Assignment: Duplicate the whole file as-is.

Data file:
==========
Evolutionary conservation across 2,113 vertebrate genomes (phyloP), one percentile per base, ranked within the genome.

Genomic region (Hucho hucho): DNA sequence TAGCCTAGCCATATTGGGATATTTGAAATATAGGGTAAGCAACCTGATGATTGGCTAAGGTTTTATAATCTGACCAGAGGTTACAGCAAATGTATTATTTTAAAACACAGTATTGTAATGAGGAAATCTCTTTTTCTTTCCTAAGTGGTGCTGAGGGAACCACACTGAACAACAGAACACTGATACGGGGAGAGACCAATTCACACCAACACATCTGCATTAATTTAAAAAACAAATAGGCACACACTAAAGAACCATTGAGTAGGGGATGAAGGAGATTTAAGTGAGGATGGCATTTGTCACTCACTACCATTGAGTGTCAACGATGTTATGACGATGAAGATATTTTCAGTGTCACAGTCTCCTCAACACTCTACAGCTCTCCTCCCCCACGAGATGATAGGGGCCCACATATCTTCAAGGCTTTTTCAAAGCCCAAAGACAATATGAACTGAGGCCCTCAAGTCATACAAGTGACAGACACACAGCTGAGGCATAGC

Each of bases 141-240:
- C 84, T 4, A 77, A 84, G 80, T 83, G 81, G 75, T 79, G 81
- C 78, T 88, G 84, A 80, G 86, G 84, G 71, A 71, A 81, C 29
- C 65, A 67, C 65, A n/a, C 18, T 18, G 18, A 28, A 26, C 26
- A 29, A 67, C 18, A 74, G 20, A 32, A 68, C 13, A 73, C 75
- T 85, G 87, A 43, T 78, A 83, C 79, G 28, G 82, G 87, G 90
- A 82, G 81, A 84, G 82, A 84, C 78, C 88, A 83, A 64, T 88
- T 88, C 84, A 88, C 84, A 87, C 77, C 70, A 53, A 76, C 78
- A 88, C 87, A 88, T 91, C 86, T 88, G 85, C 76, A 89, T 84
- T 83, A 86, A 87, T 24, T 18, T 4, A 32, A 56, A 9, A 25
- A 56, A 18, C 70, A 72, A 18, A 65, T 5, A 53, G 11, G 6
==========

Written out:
Evolutionary conservation across 2,113 vertebrate genomes (phyloP), one percentile per base, ranked within the genome.

Genomic region (Hucho hucho): DNA sequence TAGCCTAGCCATATTGGGATATTTGAAATATAGGGTAAGCAACCTGATGATTGGCTAAGGTTTTATAATCTGACCAGAGGTTACAGCAAATGTATTATTTTAAAACACAGTATTGTAATGAGGAAATCTCTTTTTCTTTCCTAAGTGGTGCTGAGGGAACCACACTGAACAACAGAACACTGATACGGGGAGAGACCAATTCACACCAACACATCTGCATTAATTTAAAAAACAAATAGGCACACACTAAAGAACCATTGAGTAGGGGATGAAGGAGATTTAAGTGAGGATGGCATTTGTCACTCACTACCATTGAGTGTCAACGATGTTATGACGATGAAGATATTTTCAGTGTCACAGTCTCCTCAACACTCTACAGCTCTCCTCCCCCACGAGATGATAGGGGCCCACATATCTTCAAGGCTTTTTCAAAGCCCAAAGACAATATGAACTGAGGCCCTCAAGTCATACAAGTGACAGACACACAGCTGAGGCATAGC

Each of bases 141-240:
- C 84, T 4, A 77, A 84, G 80, T 83, G 81, G 75, T 79, G 81
- C 78, T 88, G 84, A 80, G 86, G 84, G 71, A 71, A 81, C 29
- C 65, A 67, C 65, A n/a, C 18, T 18, G 18, A 28, A 26, C 26
- A 29, A 67, C 18, A 74, G 20, A 32, A 68, C 13, A 73, C 75
- T 85, G 87, A 43, T 78, A 83, C 79, G 28, G 82, G 87, G 90
- A 82, G 81, A 84, G 82, A 84, C 78, C 88, A 83, A 64, T 88
- T 88, C 84, A 88, C 84, A 87, C 77, C 70, A 53, A 76, C 78
- A 88, C 87, A 88, T 91, C 86, T 88, G 85, C 76, A 89, T 84
- T 83, A 86, A 87, T 24, T 18, T 4, A 32, A 56, A 9, A 25
- A 56, A 18, C 70, A 72, A 18, A 65, T 5, A 53, G 11, G 6